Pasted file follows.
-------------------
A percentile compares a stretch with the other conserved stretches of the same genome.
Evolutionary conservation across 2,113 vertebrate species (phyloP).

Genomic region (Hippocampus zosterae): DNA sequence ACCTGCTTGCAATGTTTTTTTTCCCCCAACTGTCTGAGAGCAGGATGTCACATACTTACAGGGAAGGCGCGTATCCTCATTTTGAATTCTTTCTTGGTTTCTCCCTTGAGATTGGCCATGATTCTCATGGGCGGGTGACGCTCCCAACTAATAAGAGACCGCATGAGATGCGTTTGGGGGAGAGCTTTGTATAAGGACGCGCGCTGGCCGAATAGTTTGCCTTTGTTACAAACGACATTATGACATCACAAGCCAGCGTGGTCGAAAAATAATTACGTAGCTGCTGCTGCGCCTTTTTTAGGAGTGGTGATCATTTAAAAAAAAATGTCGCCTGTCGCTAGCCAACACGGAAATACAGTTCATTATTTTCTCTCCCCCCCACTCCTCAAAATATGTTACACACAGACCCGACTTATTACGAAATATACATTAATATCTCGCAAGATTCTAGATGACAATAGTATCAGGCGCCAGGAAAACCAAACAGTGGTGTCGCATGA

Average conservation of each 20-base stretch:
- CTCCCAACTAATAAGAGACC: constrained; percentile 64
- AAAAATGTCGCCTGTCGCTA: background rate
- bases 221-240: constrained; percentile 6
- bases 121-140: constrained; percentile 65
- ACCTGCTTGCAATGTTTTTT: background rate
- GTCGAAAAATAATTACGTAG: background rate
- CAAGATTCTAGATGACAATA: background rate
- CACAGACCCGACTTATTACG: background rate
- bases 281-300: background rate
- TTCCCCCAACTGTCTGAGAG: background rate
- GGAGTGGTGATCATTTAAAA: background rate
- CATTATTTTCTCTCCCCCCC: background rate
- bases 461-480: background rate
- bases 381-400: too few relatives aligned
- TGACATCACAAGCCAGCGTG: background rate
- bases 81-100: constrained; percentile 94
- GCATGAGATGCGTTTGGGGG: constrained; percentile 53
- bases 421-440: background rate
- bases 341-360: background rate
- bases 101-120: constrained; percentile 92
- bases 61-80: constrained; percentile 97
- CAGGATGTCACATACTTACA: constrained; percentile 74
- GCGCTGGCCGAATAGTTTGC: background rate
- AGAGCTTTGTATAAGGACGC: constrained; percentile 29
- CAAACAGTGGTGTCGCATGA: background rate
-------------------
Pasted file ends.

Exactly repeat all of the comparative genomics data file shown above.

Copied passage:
A percentile compares a stretch with the other conserved stretches of the same genome.
Evolutionary conservation across 2,113 vertebrate species (phyloP).

Genomic region (Hippocampus zosterae): DNA sequence ACCTGCTTGCAATGTTTTTTTTCCCCCAACTGTCTGAGAGCAGGATGTCACATACTTACAGGGAAGGCGCGTATCCTCATTTTGAATTCTTTCTTGGTTTCTCCCTTGAGATTGGCCATGATTCTCATGGGCGGGTGACGCTCCCAACTAATAAGAGACCGCATGAGATGCGTTTGGGGGAGAGCTTTGTATAAGGACGCGCGCTGGCCGAATAGTTTGCCTTTGTTACAAACGACATTATGACATCACAAGCCAGCGTGGTCGAAAAATAATTACGTAGCTGCTGCTGCGCCTTTTTTAGGAGTGGTGATCATTTAAAAAAAAATGTCGCCTGTCGCTAGCCAACACGGAAATACAGTTCATTATTTTCTCTCCCCCCCACTCCTCAAAATATGTTACACACAGACCCGACTTATTACGAAATATACATTAATATCTCGCAAGATTCTAGATGACAATAGTATCAGGCGCCAGGAAAACCAAACAGTGGTGTCGCATGA

Average conservation of each 20-base stretch:
- CTCCCAACTAATAAGAGACC: constrained; percentile 64
- AAAAATGTCGCCTGTCGCTA: background rate
- bases 221-240: constrained; percentile 6
- bases 121-140: constrained; percentile 65
- ACCTGCTTGCAATGTTTTTT: background rate
- GTCGAAAAATAATTACGTAG: background rate
- CAAGATTCTAGATGACAATA: background rate
- CACAGACCCGACTTATTACG: background rate
- bases 281-300: background rate
- TTCCCCCAACTGTCTGAGAG: background rate
- GGAGTGGTGATCATTTAAAA: background rate
- CATTATTTTCTCTCCCCCCC: background rate
- bases 461-480: background rate
- bases 381-400: too few relatives aligned
- TGACATCACAAGCCAGCGTG: background rate
- bases 81-100: constrained; percentile 94
- GCATGAGATGCGTTTGGGGG: constrained; percentile 53
- bases 421-440: background rate
- bases 341-360: background rate
- bases 101-120: constrained; percentile 92
- bases 61-80: constrained; percentile 97
- CAGGATGTCACATACTTACA: constrained; percentile 74
- GCGCTGGCCGAATAGTTTGC: background rate
- AGAGCTTTGTATAAGGACGC: constrained; percentile 29
- CAAACAGTGGTGTCGCATGA: background rate